Australia supporters give Asian Cup organisers their approval, although some voice concerns over anti-alcohol legislation.
Fans give Qatar thumbs up
• For more go to Asian Cup 2011
Before the start of the Asian Cup, Mohamed bin Hammam, the president of the Asian Football Confederation (AFC), had promised Qatar would deliver "the best tournament ever" and "be the model for future events".
Cynics may have smirked at those boasts; others probably considered them typical of the hyperbole that surrounds such events.
But the first round of matches have been played without any glitches; teams have trained at some of the best facilities; enthusiastic volunteers have ensured a stress-free time for visitors; and fans from every country have been enjoying their stay in Qatar.
Nick Duke, who travelled from Sydney with a group of friends to support the Australia team, has been impressed.
"Everyone is having a great time," said Duke, who estimated that more than 200 fans from Australia had flown in for the tournament.
"I had been to the last Asian Cup in Thailand [where Australia played their group games], and it was fun there. But this is different.
"The hospitality is amazing. The organisers have really taken every measure to make your stay fun and comfortable, right from the hotels to the stadium."
The Asian Cup is in many ways a very early dress rehearsal for the 2022 World Cup in Qatar, and critics have pointed at the vacant seats that have been visible at all games except the opening ceremony and the following match between the hosts and Uzbekistan.
"It would be absurd to compare fans at an Asian Cup to the World Cup," Duke said. "The World Cup is completely different, at a different level altogether. Do you think there will be a single seat vacant?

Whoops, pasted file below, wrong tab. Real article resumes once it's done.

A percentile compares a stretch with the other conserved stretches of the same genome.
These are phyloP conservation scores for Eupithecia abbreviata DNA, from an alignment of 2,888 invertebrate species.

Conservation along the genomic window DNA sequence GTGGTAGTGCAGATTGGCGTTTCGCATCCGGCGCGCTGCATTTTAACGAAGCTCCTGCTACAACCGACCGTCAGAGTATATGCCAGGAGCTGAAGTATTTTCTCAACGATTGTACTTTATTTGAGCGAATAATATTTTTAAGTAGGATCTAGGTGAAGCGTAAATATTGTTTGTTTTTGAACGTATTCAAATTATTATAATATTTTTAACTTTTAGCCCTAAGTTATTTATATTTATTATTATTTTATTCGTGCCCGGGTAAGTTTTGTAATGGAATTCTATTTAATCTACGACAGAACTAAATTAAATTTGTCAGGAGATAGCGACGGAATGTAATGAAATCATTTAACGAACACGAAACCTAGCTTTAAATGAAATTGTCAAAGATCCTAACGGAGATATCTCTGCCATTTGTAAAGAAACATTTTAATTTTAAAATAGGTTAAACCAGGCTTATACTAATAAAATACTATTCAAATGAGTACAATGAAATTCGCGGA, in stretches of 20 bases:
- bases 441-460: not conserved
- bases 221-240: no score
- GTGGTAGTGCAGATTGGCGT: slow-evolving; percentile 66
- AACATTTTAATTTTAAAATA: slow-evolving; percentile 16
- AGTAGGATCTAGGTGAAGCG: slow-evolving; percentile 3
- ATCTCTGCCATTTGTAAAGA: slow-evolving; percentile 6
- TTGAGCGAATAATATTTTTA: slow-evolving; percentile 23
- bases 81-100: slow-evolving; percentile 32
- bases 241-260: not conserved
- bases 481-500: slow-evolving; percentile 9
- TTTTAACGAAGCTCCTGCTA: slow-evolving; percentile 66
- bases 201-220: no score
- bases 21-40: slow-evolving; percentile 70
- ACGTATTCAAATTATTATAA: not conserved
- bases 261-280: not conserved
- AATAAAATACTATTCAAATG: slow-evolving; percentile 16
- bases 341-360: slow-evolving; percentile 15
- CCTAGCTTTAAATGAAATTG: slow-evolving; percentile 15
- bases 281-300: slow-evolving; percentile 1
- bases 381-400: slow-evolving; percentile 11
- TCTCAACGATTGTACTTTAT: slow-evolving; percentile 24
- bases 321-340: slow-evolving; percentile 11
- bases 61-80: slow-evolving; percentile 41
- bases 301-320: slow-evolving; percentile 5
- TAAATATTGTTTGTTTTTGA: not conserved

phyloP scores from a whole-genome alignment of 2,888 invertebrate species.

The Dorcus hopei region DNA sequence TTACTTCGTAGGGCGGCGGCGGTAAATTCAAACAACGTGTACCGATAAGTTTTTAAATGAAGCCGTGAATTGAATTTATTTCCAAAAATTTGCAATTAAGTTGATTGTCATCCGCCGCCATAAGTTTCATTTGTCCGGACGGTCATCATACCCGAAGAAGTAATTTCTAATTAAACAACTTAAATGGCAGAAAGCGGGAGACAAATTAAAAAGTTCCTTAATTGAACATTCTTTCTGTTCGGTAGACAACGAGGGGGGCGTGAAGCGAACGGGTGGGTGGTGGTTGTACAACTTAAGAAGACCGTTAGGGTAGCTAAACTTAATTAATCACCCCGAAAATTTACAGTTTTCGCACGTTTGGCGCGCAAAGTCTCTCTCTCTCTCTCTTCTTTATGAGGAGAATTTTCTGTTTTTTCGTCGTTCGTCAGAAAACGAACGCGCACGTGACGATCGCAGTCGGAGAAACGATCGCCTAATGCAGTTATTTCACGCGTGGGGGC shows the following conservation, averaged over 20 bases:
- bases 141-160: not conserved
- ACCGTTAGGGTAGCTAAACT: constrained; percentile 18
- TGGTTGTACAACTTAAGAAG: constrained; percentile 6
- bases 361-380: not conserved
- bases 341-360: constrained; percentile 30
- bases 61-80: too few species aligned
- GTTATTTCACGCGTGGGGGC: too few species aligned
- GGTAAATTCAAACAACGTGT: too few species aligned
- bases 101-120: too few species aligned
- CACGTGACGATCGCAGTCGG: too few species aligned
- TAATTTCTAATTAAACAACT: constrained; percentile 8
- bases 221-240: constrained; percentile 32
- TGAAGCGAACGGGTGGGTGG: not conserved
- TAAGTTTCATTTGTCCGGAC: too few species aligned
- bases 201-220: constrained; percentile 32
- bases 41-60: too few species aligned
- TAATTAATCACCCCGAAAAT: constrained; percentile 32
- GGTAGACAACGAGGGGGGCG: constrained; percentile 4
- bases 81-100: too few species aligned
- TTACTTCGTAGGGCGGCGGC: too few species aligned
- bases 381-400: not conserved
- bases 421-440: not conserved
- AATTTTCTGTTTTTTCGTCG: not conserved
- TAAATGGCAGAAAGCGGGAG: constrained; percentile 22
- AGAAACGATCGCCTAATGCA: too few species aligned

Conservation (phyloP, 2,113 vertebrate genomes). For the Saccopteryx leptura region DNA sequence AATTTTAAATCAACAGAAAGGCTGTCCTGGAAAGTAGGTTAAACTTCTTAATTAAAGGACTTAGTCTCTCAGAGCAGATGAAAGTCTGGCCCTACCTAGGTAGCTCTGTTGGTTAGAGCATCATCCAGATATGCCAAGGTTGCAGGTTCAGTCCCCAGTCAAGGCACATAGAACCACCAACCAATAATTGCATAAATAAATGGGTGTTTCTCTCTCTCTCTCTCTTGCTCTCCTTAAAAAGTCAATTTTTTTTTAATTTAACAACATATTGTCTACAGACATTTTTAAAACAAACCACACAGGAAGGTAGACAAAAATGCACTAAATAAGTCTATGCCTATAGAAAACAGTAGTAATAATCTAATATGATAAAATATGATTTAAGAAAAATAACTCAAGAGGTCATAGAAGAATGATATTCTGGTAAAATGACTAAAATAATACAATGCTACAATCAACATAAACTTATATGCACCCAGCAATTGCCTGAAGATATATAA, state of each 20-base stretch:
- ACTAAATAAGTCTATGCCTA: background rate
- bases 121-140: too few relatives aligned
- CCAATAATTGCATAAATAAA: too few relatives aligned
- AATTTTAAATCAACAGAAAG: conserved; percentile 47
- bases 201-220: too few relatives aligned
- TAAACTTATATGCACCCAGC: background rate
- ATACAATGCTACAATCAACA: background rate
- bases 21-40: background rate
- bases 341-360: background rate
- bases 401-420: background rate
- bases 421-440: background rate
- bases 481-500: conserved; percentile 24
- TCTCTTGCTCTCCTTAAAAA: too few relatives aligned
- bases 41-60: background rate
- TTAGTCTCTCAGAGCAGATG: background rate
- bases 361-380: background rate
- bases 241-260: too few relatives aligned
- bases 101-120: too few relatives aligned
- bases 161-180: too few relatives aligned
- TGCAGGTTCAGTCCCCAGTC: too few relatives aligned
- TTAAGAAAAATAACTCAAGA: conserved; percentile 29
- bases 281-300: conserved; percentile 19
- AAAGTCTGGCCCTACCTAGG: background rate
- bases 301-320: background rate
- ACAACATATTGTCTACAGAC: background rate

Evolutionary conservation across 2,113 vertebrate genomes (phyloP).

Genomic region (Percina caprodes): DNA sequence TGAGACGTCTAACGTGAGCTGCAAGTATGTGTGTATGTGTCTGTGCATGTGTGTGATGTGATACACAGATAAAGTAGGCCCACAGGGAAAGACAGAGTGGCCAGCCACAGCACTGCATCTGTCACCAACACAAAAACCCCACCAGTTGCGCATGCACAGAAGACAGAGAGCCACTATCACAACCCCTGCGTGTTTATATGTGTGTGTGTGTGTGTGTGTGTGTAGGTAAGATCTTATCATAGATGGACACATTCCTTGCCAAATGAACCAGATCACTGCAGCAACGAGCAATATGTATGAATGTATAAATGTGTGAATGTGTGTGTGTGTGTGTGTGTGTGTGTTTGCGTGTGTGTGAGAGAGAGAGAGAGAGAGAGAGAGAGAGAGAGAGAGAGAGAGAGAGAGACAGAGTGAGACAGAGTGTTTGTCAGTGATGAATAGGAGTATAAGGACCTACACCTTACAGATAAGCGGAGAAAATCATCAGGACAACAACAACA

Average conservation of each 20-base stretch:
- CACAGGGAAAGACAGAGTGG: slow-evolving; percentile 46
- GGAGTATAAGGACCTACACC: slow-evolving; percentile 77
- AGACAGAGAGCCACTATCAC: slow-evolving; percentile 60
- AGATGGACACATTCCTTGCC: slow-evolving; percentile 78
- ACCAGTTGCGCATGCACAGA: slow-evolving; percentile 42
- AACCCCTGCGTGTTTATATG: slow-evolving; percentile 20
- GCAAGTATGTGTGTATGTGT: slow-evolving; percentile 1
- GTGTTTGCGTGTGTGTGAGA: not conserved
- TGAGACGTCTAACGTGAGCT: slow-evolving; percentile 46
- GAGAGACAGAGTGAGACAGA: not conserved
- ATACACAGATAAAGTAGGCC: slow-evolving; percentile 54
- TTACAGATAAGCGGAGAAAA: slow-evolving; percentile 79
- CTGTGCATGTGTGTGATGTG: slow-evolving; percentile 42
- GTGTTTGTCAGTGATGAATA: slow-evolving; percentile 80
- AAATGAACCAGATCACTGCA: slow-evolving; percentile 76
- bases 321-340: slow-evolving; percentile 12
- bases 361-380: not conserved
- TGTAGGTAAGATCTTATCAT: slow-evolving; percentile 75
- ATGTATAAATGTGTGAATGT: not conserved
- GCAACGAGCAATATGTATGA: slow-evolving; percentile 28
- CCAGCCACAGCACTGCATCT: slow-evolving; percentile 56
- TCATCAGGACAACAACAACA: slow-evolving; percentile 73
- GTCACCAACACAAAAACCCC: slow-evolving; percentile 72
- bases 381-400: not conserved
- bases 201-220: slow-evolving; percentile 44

"Look at the number of expatriates in Qatar itself and the surrounding Gulf countries. They will not want to miss this opportunity to be at a World Cup."
Much has also been made of the strict anti-alcohol legislation in Qatar, but Duke said neither he nor any of his friends have an issue with that.
"That's OK because in the hotel they have alcohol," he said. "So it's OK. We can understand it's a local custom, so we abide by that and accept it for what it is. We have no problems."
Bob Coventry, who is from Perth but now lives in Qatar, said the absence of alcohol at stadiums was not an issue.
"That's not a problem," he said. "I have been living and working here for four years now. Australians respect the law here and they will just happily attend the matches and do the drinking some other time."
Mark and Helen Davison, however, do not agree with their fellow Australians. The Perth couple, who have come to Qatar with their three children, Isaac, Jacob and Daniel, are hoping the alcohol legislations will be relaxed for the World Cup.
"I think it is going to be a major concern for a lot of visitors coming to Qatar, especially from Western nations and what have you because they want to treat this place as a holiday," Mark said.
"The alcoholic venues which are available here in Qatar are insufficient for the numbers we have. It's going to be a major issue."
"If they don't make changes here before 2022, we are going to have huge problems," Helen added. "For European people, it does take the fun out of the whole thing. They go to the soccer, they go and drink beer, they have fun. So it will be a big problem. It needs to change."
• For more go to Asian Cup 2011